An intimate and devastating portrait of Romania during and after World War II, this is a novel of quite extraordinary beauty that will capture your heart and imagination.
When she leaves the ward she feels the whiteness of the room still inside her, as if she is bleached out inside. It is the shock, she tells herself. She feels the whiteness like a dam holding back all the coloured flood of memory.
1948. A man is found on the steps of the hospital in Iasi, Romania. Wet with morning dew, he is as frail as a fallen bird and utters no words. It is days before anyone realises that he is deaf and mute. The ward sister, Adriana, whose son still has not returned from the war in Russia, sits at the man's bedside and whispers to him, keeping herself company. But it is a young nurse called Safta who thinks to bring paper and pencils with which he might draw. Slowly, painstakingly, memories appear on the page: a hillside, a stable, a racing car, a grand house as it was before everything changed for ever.
The man is Augustin, the son of a cook at the manor house in Dumbraveni where Safta was the privileged daughter. Born six months apart, they had a connection that bypassed words, but while Augustin's world stayed the same size Safta's expanded to embrace languages, society, the breathless possibility of Paris. And love, one dappled summer's day, in the form of a fleeting young man in a green Lagonda.
Pictures are always in the present. But a war has raged and ebbed since those days, leaving in its wake a new, Communist regime. Walls have ears, words and images are more dangerous than ever before, and even neighbours with old-world mirrors and samovars cannot be trusted. Georgina Harding's kaleidoscopic new novel is as intense and submerging as rain, as steeped in the horrors of our recent history as it is in the intimate passions of the human heart.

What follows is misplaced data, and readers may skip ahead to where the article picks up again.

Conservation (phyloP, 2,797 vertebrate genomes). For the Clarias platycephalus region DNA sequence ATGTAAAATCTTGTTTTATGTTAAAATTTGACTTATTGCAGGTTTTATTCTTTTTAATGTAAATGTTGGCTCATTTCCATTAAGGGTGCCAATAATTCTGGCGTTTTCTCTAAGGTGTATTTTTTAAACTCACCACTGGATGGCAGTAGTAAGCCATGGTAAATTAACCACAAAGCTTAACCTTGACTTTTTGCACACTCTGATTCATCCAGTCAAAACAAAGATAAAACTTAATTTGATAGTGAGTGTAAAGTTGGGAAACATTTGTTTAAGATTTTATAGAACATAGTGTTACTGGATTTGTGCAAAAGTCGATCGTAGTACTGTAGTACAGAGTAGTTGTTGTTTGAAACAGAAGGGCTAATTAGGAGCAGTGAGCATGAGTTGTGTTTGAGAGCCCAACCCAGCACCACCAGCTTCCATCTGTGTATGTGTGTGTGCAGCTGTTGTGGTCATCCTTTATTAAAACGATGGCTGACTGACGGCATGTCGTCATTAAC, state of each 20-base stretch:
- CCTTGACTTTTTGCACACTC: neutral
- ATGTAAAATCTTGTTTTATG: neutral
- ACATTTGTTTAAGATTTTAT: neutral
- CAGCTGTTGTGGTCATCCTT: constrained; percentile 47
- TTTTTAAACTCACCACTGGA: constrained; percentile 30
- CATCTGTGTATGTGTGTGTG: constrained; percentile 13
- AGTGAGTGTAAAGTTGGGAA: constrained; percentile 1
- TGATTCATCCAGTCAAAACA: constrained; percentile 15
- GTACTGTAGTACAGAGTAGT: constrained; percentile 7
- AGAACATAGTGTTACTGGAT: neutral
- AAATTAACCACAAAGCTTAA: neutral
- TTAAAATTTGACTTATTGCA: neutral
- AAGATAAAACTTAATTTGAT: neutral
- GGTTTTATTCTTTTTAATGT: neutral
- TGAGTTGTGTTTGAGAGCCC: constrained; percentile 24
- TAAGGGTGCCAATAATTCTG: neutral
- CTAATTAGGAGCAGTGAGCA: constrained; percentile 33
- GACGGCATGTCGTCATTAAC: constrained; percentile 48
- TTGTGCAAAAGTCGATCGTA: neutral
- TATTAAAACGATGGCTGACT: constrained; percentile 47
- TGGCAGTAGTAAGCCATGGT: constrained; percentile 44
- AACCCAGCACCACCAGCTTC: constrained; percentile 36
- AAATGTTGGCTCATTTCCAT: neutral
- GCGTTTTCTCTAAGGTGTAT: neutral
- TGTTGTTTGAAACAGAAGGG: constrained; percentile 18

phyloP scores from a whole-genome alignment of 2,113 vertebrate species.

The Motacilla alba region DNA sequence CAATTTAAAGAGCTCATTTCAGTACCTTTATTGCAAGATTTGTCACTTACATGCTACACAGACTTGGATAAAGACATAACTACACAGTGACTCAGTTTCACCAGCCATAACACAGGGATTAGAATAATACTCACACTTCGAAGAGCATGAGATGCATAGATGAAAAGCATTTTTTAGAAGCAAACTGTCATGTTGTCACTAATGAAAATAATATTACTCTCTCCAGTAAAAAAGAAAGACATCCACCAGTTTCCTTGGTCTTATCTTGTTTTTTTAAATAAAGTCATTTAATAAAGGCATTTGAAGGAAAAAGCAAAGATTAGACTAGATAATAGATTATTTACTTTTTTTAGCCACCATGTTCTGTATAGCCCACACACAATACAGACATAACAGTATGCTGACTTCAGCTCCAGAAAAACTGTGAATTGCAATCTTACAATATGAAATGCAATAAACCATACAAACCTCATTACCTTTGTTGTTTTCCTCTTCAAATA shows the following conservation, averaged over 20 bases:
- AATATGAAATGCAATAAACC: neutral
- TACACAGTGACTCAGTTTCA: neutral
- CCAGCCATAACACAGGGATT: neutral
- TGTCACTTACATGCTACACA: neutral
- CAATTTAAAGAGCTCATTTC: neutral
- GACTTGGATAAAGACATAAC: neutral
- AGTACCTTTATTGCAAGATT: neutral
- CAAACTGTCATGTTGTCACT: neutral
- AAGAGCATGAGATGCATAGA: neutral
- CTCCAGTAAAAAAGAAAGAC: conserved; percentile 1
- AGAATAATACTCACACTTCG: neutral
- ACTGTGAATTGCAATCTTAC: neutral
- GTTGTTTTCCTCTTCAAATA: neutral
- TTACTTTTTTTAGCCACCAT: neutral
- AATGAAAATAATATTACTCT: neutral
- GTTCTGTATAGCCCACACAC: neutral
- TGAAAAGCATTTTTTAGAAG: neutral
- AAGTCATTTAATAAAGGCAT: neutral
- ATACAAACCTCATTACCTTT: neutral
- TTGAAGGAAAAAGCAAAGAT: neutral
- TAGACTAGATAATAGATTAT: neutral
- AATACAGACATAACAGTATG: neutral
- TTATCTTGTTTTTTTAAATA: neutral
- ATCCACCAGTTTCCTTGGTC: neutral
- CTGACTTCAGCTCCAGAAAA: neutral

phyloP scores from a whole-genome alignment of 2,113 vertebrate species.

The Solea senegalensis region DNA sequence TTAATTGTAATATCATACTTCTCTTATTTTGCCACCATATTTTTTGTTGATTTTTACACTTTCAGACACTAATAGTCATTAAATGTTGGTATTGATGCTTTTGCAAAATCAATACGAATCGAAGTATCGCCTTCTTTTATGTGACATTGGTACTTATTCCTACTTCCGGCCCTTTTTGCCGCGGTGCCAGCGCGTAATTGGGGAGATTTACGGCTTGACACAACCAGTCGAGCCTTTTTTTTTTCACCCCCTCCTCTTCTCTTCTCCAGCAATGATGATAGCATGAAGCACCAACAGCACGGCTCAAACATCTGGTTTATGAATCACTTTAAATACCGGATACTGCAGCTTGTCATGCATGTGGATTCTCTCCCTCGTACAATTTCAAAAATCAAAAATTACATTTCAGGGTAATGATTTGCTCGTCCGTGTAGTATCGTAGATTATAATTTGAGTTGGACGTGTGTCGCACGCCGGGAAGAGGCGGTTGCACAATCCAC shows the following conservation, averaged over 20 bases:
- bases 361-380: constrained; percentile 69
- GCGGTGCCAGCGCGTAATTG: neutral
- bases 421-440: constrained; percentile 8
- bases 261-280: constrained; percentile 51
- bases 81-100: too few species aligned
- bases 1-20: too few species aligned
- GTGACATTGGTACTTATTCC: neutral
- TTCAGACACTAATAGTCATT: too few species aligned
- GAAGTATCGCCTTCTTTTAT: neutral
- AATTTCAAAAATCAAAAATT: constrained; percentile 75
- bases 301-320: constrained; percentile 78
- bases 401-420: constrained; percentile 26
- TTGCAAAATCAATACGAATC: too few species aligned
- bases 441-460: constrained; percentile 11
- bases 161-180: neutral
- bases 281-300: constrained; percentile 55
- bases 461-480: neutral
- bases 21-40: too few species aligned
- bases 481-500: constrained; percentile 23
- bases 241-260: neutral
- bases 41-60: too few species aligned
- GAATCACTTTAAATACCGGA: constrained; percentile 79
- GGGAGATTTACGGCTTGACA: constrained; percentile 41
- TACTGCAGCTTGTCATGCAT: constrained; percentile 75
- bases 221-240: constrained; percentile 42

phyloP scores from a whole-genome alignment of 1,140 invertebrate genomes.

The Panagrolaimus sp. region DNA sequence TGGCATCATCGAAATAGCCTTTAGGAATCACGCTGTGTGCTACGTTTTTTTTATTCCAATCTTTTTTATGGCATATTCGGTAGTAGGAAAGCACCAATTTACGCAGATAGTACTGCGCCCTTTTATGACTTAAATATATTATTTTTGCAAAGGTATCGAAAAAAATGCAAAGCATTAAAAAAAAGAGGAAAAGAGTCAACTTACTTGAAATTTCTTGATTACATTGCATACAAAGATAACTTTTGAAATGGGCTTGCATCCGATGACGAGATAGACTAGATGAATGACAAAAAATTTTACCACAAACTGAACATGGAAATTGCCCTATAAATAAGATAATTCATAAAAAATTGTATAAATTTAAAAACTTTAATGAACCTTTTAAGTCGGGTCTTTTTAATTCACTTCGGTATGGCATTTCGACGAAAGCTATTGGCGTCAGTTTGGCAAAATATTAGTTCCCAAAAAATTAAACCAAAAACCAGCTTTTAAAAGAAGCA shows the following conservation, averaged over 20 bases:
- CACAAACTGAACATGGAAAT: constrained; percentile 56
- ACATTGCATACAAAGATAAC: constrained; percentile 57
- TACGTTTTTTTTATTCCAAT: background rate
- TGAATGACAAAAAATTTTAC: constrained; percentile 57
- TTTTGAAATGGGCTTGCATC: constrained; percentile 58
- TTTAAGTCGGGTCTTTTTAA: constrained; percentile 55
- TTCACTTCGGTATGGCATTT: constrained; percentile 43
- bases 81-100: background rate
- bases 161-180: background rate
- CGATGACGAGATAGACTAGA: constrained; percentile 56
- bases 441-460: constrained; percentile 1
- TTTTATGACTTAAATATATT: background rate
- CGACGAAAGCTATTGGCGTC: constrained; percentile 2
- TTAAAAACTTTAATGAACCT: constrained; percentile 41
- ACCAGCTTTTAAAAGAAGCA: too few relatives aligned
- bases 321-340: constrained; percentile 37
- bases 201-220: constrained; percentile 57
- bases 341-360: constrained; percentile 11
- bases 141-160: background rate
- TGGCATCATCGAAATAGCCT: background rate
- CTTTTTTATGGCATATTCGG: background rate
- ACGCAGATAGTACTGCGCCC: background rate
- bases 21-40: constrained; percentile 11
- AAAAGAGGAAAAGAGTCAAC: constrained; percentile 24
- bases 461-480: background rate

About the Author
Georgina Harding is the author of two novels: The Solitude of Thomas Cave and The Spy Game, a BBC Book at Bedtime; and two works of non-fiction: Tranquebar and In Another Europe. She lives in London and the Stour Valley, Essex.
I loved Painter of Silence. It was like entering a dream world that became more and more real, until I actually needed to get back to it. Her writing is so gentle and beautiful and takes you so confidently on a journey. I let myself be carried away. Heaven Esther Freud A must-read ... Hauntingly beautiful, for fans of The English Patient -- Viv Groskop Red Harding's prose is a quiet storm of imagery and emotions ... The rubble and ruin of post-war Romania is tenderly rendered ... it's a heartrending predicament expertly realised. Painter of Silence is further testament to a talent gradually sculpting an impressive body of work. It proves as smooth and serene as a slow incoming tide; the story washing over the pages until the reader is immersed in its depths. This is fiction of the most graceful kind Independent
Number Of Pages: 320
Published: 1st April 2012
Dimensions (cm): 21.5 x 13.7
Weight (kg): 0.342